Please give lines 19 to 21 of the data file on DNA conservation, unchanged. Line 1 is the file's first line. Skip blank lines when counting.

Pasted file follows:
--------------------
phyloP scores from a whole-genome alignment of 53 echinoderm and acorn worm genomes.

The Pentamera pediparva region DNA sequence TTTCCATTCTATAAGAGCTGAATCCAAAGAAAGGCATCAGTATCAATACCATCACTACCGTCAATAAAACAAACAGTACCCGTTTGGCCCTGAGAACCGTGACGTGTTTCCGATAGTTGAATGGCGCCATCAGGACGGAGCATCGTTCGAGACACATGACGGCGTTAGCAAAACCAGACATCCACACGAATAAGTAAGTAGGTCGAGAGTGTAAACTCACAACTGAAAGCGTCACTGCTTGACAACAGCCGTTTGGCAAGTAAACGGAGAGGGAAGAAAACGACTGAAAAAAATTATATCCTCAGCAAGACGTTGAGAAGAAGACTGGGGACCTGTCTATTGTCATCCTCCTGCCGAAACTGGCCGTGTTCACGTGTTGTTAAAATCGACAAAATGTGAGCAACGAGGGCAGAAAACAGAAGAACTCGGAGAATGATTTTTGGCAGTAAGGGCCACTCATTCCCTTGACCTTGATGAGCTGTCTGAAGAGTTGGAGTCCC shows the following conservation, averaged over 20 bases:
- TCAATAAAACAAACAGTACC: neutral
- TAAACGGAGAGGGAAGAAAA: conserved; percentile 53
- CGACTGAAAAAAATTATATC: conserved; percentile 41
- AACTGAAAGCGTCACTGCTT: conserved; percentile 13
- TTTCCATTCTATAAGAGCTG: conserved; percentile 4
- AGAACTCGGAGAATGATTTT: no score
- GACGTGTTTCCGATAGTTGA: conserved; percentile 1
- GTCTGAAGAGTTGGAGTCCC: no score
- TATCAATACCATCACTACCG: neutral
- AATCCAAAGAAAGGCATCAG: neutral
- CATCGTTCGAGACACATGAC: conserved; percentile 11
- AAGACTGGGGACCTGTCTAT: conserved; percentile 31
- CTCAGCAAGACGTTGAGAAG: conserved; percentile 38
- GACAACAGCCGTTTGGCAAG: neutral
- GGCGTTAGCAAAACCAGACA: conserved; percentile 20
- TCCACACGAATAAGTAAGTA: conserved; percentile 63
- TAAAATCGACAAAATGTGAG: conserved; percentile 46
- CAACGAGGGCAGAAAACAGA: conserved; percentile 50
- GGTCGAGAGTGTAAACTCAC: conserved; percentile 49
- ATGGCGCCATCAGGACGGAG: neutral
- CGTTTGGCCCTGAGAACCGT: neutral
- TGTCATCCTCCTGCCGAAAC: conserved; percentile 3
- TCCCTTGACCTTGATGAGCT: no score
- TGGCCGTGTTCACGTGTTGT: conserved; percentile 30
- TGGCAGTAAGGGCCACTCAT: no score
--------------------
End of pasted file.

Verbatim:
- TAAAATCGACAAAATGTGAG: conserved; percentile 46
- CAACGAGGGCAGAAAACAGA: conserved; percentile 50
- GGTCGAGAGTGTAAACTCAC: conserved; percentile 49